Fancher v. Prudhome, 2013 La. App. LEXIS 318 (Feb. 27, 2013)
A withdrawing member of a limited liability company unsuccessfully appealed the trial court’s decision to use the book value of the company’s assets, rather than rely on his expert’s going concern analysis, to capture the fair market value (FMV) of his share.
The plaintiff owned a one-third interest in the LLC. When he joined the company in 2008, he brought with him critical business from his earlier work as a consultant. When he fell out with the other two partners approximately one year later, he filed for withdrawal and a determination of the value of his interest. At that time, his contact was the company’s primary source of business.
The trial court allowed the withdrawal as of May 2009, but the remaining issue was how to determine the FMV of his interest on that date. At trial, he presented expert testimony from a CPA, who based his valuation on company tax returns and year-end financial statements for 2008 and 2009.
‘Exclusive source of business.’
There were three ways to value a business—the income, asset, or market approach—the expert stated. The income, or discounted cash flow, method
involved projecting future company earnings and applying a discount to arrive at the present value, he went on to say. In this case, he performed a going concern analysis, assuming the company would continue its operations, and computed an FMV of $2 million. Accordingly, the plaintiff’s share was worth $666,666. The expert did not apply discounts.
But he also stated that the company’s unadjusted book value was approximately $37,800 as of December 2008. He said he did not receive information about the assets the company owned on May 2009. To compute the adjusted, or fair market, value of the assets, he used estimates of the company’s inventory and accounts receivable based on published IRS ratio data and arrived at a total value of $636,400.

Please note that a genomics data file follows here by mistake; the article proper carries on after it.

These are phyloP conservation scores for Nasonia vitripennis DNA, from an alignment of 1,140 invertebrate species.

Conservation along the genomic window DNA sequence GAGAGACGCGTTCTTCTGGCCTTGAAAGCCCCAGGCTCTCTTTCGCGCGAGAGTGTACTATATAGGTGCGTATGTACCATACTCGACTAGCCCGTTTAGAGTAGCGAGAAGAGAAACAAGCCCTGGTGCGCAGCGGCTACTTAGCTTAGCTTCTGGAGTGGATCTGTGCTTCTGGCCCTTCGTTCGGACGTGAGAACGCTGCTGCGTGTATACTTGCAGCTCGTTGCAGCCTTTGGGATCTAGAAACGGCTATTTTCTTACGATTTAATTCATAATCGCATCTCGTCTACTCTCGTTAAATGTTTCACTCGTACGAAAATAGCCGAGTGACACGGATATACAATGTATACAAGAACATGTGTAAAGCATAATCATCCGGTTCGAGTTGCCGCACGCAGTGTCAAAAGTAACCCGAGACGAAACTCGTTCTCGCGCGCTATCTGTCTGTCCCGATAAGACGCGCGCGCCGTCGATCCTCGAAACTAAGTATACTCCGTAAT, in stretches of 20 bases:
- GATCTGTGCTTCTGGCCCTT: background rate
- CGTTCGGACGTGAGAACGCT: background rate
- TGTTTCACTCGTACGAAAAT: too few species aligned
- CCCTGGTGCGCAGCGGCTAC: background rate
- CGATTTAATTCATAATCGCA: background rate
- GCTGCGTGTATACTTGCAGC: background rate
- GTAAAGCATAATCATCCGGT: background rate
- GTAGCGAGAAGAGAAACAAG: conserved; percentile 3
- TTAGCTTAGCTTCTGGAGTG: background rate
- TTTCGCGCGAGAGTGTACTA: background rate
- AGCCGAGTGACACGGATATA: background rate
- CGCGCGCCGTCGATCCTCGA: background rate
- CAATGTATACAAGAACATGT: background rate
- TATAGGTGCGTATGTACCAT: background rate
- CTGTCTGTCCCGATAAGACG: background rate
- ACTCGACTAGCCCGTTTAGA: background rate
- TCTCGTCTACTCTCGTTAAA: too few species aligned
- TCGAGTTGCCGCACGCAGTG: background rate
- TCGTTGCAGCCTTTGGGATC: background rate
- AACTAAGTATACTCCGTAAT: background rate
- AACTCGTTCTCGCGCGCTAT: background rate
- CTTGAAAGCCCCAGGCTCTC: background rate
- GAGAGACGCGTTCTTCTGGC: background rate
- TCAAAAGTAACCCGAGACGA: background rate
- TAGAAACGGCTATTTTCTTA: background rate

The market approach required data of prior sales of comparable companies in the same industry, he noted.
The company’s accountant also testified, saying he had prepared year-end financial statements and federal tax returns for the company for 2008, 2009, and 2010. In 2009, the company showed a loss of nearly $98,000 because of declining business in the second half of the year. At the same time, there was “a lot of money in the bank” in May 2009 and June 2009, he stated, which led him to recommend a salary increase for the remaining members.
The trial court rejected the income approach in this situation. Considering the plaintiff provided “almost the exclusive source of business” to the company, his leaving meant one could not assume the company’s future cash flow. The market approach did not apply because the business was a small, closely held company whose profits depended on the skills of its members. Holding a minority interest in the company meant the plaintiff could not make business decisions nor require distributions, the court found. Also, his interest was not marketable “because its value was indistinguishable from plaintiff himself.”
Therefore, the trial court determined, the book value of all company equity best reflected its FMV. Adopting the expert’s $37,800 value, it found the plaintiff’s share was worth approximately $12,500.
Incorrect use of minority discount?
The plaintiff contested the valuation at the Louisiana Court of Appeals. The trial court erred because it failed to consider all of the company’s assets at the time of the withdrawal. Specifically, the court incorrectly applied a minority discount and failed to take into account that, at the date of his withdrawal, the company’s bank account showed an additional $500,000 in cash. At a minimum, the trial court should have credited his expert’s testimony that the adjusted book value was $636,400.
The appellate court found no merit in the arguments. The trial court made the requisite factual findings before deciding on the asset approach. Although it discussed discounts when it described the nature of the plaintiff’s interest in the company, it did not apply a discount when it used the book value. Even though the company accountant testified to there being “a
lot of money in the bank” in May 2009, he did not say it was $500,000 precisely.
As to the adjusted book value, the appellate court pointed out that the trial court specifically noted that there was no evidence that the inventory amount the plaintiff’s expert proposed was accurate considering the company leased most of its equipment and provided services. It did not need to keep an inventory of goods. Also, the expert failed to show that the IRS data
corresponded to the company’s actual account receivable. Accordingly, the trial court did not err in discrediting his adjusted book value. For all of these reasons, the appellate court upheld the $12,500 valuation of the plaintiff’s share.